Who are the key people to take this evidence to? / Your YFC County Chairman, NFYFC Council representative, a local county councillor, your local Member of Parliament (MP) or your Member of European Parliament (MEP).
Who will support your cause? / Other YFC members, people living in rural areas, rural organisations facing the same problem. Can you think of ‘unlikely allies’ to your cause? Often these can make a difference by adding a different perspective but sharing with your a common aim.
When would you like this change to happen? / Plan accordingly! Change doesn’t often happen overnight. If decisions have already been made, make sure you find out when/if they can be changed, why the decision was taken and take action accordingly.


If you have an issue that you need to change, you might not be alone. Can other club members or other organisations help with your cause?

If you get support from others, this will have to be well-managed and well-thought through.

- Make sure you discuss the aims and objectives of your joint-work so that no-one has unrealistic expectations or isn’t clear of the outcome you are trying to achieve

- Consider the benefits and possible negatives before you enter any partnership of joint-work.

How do you prove your case for trying to influence a decision?

- If there is a widespread problem, it should be easy to collect some evidence. Evidence will be part of what’s needed for anyone to undertake research and provide statistics to influence change. Action and change usually cost money, so there must be statistics and research to back up the intended action

- Hold a meeting and invite someone who can influence to listen to your concerns and document the meeting. If you are confident that you would like your concerns to be in the public domain, invite the press so that they can record the meeting and help your cause

- Draw up a petition. Have a statement explaining your cause and what you want done about it and ask people to sign and support it

- Encourage people to write letters explaining their concerns

- Commission your own survey so that you have your own research statistics.

Thinking it through!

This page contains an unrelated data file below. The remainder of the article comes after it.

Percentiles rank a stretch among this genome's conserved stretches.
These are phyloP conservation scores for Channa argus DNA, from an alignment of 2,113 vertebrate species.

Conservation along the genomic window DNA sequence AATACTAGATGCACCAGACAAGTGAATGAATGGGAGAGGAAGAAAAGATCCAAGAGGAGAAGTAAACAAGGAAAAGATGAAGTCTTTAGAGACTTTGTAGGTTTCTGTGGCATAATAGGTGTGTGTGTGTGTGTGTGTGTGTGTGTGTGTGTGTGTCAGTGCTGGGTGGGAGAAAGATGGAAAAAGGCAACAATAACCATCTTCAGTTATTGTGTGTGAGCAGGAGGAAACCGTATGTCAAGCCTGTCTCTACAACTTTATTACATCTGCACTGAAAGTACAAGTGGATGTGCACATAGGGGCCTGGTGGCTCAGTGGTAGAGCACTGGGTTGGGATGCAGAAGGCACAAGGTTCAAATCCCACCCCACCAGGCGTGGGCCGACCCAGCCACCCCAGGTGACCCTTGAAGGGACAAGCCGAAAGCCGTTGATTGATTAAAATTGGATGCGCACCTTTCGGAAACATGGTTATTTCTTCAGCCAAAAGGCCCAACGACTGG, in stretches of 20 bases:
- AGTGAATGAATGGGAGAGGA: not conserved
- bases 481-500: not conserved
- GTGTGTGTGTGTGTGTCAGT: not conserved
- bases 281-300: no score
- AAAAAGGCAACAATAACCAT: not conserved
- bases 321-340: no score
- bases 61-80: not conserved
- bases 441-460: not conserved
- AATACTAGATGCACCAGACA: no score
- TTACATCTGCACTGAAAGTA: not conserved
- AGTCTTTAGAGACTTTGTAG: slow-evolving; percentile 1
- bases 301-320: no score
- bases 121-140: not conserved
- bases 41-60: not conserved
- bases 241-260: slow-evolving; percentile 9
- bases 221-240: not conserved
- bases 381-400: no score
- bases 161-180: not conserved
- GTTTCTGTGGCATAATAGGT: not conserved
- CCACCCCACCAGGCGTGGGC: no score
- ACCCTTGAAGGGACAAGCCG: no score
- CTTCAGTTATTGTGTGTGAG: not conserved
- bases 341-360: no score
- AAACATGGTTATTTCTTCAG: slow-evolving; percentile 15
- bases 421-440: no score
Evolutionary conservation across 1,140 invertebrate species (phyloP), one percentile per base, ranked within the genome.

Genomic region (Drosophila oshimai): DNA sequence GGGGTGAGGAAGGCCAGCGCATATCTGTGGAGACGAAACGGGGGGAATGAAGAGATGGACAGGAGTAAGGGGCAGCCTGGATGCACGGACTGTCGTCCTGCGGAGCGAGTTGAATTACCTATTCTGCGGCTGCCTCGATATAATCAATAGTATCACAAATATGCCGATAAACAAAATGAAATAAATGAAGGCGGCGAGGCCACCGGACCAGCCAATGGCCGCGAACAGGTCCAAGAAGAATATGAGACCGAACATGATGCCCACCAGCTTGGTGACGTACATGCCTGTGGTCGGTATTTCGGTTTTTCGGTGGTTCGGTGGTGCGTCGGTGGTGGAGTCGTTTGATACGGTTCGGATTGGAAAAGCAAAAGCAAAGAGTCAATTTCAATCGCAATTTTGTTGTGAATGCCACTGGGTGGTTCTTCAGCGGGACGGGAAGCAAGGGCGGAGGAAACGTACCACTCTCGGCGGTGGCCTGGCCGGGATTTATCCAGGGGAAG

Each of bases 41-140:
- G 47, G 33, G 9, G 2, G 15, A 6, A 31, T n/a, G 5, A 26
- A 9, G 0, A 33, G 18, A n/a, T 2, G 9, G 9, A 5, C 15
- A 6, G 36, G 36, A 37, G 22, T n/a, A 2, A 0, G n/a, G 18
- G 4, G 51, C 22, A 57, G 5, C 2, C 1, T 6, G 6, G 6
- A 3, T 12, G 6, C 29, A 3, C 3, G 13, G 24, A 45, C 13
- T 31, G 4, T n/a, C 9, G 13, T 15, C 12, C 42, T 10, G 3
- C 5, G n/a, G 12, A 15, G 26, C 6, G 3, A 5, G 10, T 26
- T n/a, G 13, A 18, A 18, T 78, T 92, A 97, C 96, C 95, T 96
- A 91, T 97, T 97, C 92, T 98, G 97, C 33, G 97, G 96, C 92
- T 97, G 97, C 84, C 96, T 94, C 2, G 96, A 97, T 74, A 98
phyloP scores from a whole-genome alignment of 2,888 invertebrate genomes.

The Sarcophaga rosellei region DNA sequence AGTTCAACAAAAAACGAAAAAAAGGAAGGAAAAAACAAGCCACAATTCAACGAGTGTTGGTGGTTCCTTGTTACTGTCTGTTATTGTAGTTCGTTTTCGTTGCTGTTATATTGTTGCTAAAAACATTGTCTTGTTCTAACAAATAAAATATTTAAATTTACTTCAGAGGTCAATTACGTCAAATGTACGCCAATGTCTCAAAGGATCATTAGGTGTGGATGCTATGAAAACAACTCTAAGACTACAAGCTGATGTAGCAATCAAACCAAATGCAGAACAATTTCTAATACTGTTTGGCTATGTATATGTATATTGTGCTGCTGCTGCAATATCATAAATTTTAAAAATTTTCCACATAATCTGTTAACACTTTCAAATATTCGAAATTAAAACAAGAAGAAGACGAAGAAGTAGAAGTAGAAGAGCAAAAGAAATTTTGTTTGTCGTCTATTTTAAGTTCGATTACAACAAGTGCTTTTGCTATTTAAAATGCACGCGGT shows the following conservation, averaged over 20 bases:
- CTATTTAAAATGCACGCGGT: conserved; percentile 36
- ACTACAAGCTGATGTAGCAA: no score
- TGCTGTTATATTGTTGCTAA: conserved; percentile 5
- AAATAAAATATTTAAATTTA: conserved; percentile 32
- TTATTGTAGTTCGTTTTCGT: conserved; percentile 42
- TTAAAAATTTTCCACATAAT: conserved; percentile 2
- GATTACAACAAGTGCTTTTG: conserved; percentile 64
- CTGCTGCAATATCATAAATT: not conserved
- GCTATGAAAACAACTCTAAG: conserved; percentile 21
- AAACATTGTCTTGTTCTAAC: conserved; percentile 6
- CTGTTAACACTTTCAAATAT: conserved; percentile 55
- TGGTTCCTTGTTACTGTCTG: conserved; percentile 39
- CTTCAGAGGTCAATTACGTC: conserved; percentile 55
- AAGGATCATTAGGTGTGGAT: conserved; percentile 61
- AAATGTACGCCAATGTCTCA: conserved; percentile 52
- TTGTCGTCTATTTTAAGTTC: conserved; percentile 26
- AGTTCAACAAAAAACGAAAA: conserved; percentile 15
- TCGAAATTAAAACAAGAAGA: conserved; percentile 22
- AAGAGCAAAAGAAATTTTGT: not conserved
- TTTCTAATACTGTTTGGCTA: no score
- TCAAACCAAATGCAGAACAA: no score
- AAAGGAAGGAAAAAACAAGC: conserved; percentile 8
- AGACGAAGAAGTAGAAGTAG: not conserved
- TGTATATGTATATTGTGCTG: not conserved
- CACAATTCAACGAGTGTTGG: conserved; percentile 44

If you think you know what the solution to the problem is, suggest it. Being constructive is helpful.

Consider the problem for the person/organisation/government department that you’re trying to influence and think how easy your suggestion will be to implement. Does it need money, time, more people, change of policy, or relatively little change?

Are there sensible suggestions you can make to help justify change?


You might find you gain more support for your cause if people know what you’re doing!

Useful methods of communication:

- Newspapers or newsletters

- Radio or television

- Website – blogs, podcasts, social networking

- Poster campaign

- Presentations


If you do manage to be successful in influencing change, make sure you tell everyone what you want to achieve as simply as possible! Encourage others to take action and help out where they can. Inform others of your achievement and use the change that you’ve made wisely. You live in a democratic society and belong to a democratic members’ organisation. Use your elected representatives in both.


Parish Council /
County Council /
District Council /
MPs /
(MEPs) /
Ministers /

YFC Democracy

YFC Club - contact your county organiser for further information

YFC County

YFC Area html - YFC area chairman guide

NFYFC html – structure of NFYFC Council

Other Useful Contacts

The Citizenship Foundation website incorporates the Youth Act project which supports groups of 11–18 year-olds to identify issues of concern to young people and their communities and to develop campaigns to tackle them.

The UK Youth Parliament may be of interest for 11-18 year olds

The Sheila McKechnie Young Campaigners Awards Programme provides bespoke support to new or emerging campaigners who want to become more effective.

National Farmers Union (NFU)

The National Farmers’ Union (NFU) champions British farming and provides professional representation and services to more than 60,000 farmers and growers. It offers NFYFC a place for a YFC representative to observe the business of its National Council and free membership to all YFC members aged between 16-21 – see to receive a welcome pack and password which allows access to the member’s area.

Company: Agriculture & Rural Affairs/Agriculture/Organisations/NFU/NFU 2009/’How to make a difference’ guide